4 in 10 companies say they've posted a fake job this year—what that actually means

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Today's job seekers don't have it easy, and new data indicates some hiring managers could be making things more difficult.

As many as 4 in 10 companies say they've posted a "fake job listing" this year, and 3 in 10 companies say they're currently advertising for a role that isn't real. That's according to a May survey of 649 hiring managers from Resume Builder, the career site.

Fake jobs, in this case, refer to online listings for roles the company isn't actively hiring for but wants to use to collect resumes, among other reasons. (Fake jobs that turn out to be scams are another issue entirely.)

It's also worth noting that while this proportion of companies say they've posted a fake job, that doesn't mean the same share of their listings are fake.

The strategy, frustrating as it is, isn't entirely new, says Stacie Haller, chief career advisor at Resume Builder.

For example, temp agencies "constantly need new talent and are always running new job ads because, if a client needs someone, they need [a candidate] who's already vetted," Haller tells CNBC Make It. In these situations, agencies may contact and interview candidates to keep their information on file until a real vacancy opens up.

Now, however, she's seeing that "more traditional corporate companies are doing this more."

Why companies post fake jobs

According to the survey, hiring managers are most likely to post fake openings for entry-level and mid-level roles.

They reported posting these listings across the internet, including their own company websites as well as online boards like LinkedIn, ZipRecruiter, Indeed and Glassdoor, among others.

That goes against the user policy of many of these job boards. A spokesperson from LinkedIn tells CNBC Make It that "we require recruiters to post jobs only if they intend to hire a candidate for the specific position indicated." ZipRecruiter responded to a request for comment with its job posting rules page that states submissions must reflect "a real and current job opening."

Still, a majority, 7 in 10, hiring managers say the practice of posting fake job listings is "morally acceptable."

Why spend the time and effort to advertise a job that's not actually open?

It all comes down to "reasons of appearance," Haller says.

Hiring managers say they believe advertising nonexistent openings has a positive impact on their revenue by making it appear like their company is growing faster than it is, according to the survey. They believe the practice increases employee morale by making over-extended staffers feel their workload will soon be alleviated. Others believe the move boosts productivity by making employees feel like they're replaceable and have to prove themselves against a potential newcomer.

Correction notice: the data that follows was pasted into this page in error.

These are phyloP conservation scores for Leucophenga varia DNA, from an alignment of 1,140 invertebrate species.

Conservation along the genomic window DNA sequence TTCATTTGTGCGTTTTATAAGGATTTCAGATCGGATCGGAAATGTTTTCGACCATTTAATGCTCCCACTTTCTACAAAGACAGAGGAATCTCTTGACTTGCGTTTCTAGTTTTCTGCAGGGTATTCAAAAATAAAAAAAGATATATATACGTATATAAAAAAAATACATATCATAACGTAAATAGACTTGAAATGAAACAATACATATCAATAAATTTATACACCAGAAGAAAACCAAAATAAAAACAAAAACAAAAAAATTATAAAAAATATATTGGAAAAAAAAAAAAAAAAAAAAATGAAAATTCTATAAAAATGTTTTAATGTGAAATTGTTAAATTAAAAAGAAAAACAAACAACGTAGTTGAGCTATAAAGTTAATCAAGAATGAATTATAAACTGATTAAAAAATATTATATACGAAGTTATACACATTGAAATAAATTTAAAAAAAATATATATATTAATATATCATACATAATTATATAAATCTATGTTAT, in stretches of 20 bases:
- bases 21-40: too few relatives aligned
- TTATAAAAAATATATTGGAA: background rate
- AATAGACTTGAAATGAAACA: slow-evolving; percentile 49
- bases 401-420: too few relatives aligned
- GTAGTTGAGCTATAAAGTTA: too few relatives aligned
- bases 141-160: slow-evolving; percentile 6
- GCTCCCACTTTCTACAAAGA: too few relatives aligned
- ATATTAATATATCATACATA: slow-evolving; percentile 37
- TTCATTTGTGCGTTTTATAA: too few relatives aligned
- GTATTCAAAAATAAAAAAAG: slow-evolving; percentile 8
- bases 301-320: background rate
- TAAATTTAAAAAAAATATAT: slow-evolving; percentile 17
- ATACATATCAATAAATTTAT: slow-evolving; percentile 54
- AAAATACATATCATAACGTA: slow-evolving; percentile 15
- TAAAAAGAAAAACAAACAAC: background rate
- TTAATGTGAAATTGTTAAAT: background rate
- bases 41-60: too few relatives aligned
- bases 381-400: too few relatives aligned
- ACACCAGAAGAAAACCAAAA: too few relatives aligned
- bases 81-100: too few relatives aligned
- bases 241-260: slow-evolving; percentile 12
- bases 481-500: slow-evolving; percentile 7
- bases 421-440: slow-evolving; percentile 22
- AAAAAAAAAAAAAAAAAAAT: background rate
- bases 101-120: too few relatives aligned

Finally, hiring managers say they keep fake listings up in order to collect resumes to keep on file for later.

Regardless of the business's reasonings, Haller says the practice erodes trust in the hiring landscape and can leave job seekers feeling burned out.

"I can't say this is a good approach to hiring," she says: "None of it is acceptable."

Cold applying to job listings may be 'a last resort'

Knowing how many job listings might not be real doesn't exactly inspire confidence in online job boards. Indeed, "sending your resume to a job posting should be a last resort in terms of getting hired at that company," Haller says.

But that's not to say they're completely unhelpful. Think of online job ads as a starting point, Haller says.

First, check when the job was listed, Haller says. If it's been up for a few weeks, there's a better chance it's actually active than if it's several months old.

Second, check the company's website and see if the job is posted there. If so, try applying directly through the portal.

Finally, use the online post to find the hiring manager and send an email or LinkedIn message to express your interest, provide your resume and mention that you've applied through the company's official hiring channels.

Many job sites are also helpful to network and build professional connections, which can lead to job opportunities, Haller adds.

Some hope for job seekers

Despite the hiring practice, Haller says there's one small bright spot when recruiters post fake jobs: Of companies that listed a non-existent opening, 84% say they either always or sometimes contact applicants who submit their information. And of companies that contact applicants, 85% say they go ahead and interview candidates, even if it's not for an immediate opening.

"In many instances, those people do get looked at, and they can get hired in the future," Haller says, either once an opening is available, or perhaps if the company's next hire doesn't work out.

"The bottom line is, many times, if you are interested in the company and you're a good match, then when there's something available, they'll call you," she adds. "It just might not be today."

At that point, though, Haller says job seekers should consider whether they'd want to work for a company that posts jobs and recruits for openings in that way.

Of course, Haller says, "Honesty along the way would be a much better scenario."

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